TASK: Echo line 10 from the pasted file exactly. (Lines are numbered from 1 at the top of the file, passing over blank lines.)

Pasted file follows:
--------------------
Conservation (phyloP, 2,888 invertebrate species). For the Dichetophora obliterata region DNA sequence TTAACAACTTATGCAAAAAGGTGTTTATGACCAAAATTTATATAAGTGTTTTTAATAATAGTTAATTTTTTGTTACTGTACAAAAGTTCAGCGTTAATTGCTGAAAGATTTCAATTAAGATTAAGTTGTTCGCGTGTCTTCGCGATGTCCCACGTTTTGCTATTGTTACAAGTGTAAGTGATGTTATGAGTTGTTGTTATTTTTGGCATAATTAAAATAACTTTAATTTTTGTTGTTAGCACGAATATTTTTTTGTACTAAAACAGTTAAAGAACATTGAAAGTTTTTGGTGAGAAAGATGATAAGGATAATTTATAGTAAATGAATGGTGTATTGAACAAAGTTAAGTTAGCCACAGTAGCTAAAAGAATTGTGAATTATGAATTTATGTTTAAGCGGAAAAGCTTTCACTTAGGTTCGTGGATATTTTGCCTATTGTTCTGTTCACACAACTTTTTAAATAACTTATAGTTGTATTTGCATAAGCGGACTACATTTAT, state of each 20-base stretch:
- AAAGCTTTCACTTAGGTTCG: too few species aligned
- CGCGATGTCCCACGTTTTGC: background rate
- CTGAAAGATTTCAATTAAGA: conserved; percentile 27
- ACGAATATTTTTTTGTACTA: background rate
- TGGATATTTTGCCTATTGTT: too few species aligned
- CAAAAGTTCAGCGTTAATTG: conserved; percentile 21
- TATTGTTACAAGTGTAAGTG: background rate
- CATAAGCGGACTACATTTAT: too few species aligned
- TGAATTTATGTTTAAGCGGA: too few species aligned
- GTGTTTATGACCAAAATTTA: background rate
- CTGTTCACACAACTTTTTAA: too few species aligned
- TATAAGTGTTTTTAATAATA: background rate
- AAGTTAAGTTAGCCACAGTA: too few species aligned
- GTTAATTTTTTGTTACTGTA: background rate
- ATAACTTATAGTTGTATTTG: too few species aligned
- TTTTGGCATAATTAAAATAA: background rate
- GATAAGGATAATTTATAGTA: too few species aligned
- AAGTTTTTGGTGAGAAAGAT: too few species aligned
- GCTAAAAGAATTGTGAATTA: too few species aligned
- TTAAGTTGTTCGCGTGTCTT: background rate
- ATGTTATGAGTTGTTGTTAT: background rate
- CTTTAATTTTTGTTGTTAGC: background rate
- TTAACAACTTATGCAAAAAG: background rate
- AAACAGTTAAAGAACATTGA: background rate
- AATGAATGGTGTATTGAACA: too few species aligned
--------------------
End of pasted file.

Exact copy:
- TGAATTTATGTTTAAGCGGA: too few species aligned